Those are the more immediate changes. When the exchanges get fully implemented this is what the health insurance situation for various families would look like.
So what happens if reform does pass? For starters--and this is no small thing--the insurance company will have to sell you a policy, no matter what pre-existing conditions your family brings to the table. And you’ll know from the start that the policy will cover basic services because the government will be defining a basic benefits package. That package is going to include a broader range of services than the typical non-group policy would without reform. So when your doctor recommends a standard test or procedure, you won't have to panic it falls into some hidden policy loophole.
But what will that coverage cost? The basic premium is roughly the same, according to Gruber’s calculations that he extrapolated from official Congressional Budget Office estimates. But that $50,000 income means you’re also eligible for federal subsidies. Large federal subsidies. In fact, the government will cover about two-thirds of the price, so that you’re left owing just $3,600.
Now, you could end up spending a lot more on medical care if you or someone in your family gets sick. But here, too, the federal government would step in to help. Under the reforms, the government would limit out-of-pocket spending to around $6,000 per year. Combined with the premium, you’re on the hook for around $10,000 total, or about a fifth of your income.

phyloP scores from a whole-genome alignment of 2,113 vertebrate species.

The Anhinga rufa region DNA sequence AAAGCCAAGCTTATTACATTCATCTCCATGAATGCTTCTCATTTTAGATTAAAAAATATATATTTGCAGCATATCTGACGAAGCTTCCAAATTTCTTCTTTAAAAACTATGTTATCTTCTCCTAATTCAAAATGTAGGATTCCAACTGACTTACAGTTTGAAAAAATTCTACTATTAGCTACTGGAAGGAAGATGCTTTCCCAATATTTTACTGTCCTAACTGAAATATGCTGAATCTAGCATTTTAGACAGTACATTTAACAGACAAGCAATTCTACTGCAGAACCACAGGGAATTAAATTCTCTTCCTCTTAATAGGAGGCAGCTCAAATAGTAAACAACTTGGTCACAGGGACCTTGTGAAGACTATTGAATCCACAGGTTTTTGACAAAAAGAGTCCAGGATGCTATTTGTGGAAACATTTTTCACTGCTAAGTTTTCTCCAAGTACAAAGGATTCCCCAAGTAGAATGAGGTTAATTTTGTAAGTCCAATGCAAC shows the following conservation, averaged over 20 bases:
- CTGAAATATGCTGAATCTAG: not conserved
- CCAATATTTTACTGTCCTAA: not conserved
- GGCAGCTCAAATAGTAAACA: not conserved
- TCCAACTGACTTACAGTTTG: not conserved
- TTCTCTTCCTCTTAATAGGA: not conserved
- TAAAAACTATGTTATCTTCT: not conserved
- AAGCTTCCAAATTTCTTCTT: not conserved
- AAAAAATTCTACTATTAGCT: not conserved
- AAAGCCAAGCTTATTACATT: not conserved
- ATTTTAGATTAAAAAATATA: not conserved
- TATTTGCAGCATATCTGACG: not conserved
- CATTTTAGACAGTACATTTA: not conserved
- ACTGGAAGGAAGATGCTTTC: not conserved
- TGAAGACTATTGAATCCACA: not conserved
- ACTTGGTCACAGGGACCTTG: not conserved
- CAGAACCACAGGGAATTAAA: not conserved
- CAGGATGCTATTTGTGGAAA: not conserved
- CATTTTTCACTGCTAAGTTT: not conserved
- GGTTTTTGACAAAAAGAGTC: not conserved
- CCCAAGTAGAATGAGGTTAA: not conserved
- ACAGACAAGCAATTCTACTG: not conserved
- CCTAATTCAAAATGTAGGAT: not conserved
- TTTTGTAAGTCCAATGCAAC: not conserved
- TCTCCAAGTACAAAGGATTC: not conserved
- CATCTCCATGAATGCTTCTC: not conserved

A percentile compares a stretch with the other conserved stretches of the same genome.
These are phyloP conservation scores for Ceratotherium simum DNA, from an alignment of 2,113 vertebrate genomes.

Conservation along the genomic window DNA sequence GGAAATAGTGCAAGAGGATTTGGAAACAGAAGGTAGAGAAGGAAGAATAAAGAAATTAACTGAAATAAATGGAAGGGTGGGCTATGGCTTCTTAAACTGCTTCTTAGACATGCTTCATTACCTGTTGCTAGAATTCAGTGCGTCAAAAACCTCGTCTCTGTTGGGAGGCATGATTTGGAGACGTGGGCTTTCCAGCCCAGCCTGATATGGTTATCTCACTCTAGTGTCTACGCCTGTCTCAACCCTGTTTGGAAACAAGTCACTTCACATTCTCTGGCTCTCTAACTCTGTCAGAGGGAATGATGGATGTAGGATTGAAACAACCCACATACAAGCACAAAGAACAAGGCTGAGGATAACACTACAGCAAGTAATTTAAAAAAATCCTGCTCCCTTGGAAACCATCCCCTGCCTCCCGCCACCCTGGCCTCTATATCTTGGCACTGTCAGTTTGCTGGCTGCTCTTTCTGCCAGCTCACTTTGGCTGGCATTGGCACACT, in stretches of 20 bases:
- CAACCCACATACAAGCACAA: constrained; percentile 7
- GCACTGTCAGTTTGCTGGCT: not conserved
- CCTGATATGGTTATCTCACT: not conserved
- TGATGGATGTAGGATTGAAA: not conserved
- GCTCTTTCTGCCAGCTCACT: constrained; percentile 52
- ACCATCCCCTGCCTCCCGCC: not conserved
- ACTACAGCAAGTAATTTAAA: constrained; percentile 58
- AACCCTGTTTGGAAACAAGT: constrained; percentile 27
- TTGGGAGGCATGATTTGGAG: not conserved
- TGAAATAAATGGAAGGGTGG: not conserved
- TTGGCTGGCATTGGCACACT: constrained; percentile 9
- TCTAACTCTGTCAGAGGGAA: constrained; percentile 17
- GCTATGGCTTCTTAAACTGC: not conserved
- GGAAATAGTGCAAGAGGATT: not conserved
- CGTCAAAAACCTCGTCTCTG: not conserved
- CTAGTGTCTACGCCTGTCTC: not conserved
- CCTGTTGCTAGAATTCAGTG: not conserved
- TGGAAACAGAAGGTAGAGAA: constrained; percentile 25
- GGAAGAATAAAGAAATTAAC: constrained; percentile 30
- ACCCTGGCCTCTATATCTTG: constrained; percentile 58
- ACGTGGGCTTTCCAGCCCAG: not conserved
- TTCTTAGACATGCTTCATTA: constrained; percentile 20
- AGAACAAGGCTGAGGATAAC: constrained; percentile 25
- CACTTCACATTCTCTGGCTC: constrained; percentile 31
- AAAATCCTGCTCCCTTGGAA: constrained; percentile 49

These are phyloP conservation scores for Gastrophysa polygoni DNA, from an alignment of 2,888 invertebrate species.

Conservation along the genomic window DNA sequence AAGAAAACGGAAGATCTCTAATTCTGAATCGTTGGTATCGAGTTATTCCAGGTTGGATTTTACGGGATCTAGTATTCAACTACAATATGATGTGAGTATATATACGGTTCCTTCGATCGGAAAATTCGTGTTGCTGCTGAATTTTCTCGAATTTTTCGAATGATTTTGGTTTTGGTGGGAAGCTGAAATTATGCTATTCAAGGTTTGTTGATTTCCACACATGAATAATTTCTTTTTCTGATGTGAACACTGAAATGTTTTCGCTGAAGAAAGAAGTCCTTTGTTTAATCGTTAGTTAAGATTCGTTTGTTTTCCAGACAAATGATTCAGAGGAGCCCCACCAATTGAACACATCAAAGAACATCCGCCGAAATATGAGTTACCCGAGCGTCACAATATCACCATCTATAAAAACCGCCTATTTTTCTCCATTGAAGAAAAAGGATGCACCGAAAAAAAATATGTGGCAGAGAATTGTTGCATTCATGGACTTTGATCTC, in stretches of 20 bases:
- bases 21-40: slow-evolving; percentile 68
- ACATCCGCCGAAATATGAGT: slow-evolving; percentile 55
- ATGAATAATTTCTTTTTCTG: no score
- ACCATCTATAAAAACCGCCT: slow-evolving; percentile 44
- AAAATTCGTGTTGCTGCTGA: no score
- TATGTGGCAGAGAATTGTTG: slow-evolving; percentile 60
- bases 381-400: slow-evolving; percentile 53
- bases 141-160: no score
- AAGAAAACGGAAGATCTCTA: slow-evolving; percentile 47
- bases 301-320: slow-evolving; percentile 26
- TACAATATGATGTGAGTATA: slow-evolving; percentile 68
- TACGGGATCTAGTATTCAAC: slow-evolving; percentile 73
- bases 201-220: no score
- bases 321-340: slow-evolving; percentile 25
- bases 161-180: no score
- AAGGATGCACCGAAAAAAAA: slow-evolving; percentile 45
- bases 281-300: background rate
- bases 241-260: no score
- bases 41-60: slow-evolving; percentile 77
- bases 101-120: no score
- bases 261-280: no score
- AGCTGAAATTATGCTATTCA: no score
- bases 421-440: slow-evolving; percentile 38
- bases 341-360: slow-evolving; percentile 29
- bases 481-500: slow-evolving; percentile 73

That’s not pocket change, for sure. A family making $50,000 will have to make serious sacrifices to find $10,000. But it’s better--light years better--than finding $25,000 or more. It’s potentially the difference between having to give up your home, get an extra job or declare bankruptcy. Just knowing the bills that could come will be the difference between getting care you need--and skipping it, at grave risk to your health.
It’s a difference you’d feel at other income levels, too. If your family of four makes more money--say, around $75,000--your premiums and out-of-pocket expenses will be higher, but still a few thousand less than it’d be without reform. If you make less money-- $35,000--the savings would be much larger. (If you make less than that, you'll probably be on Medicaid, which offers even more protection.)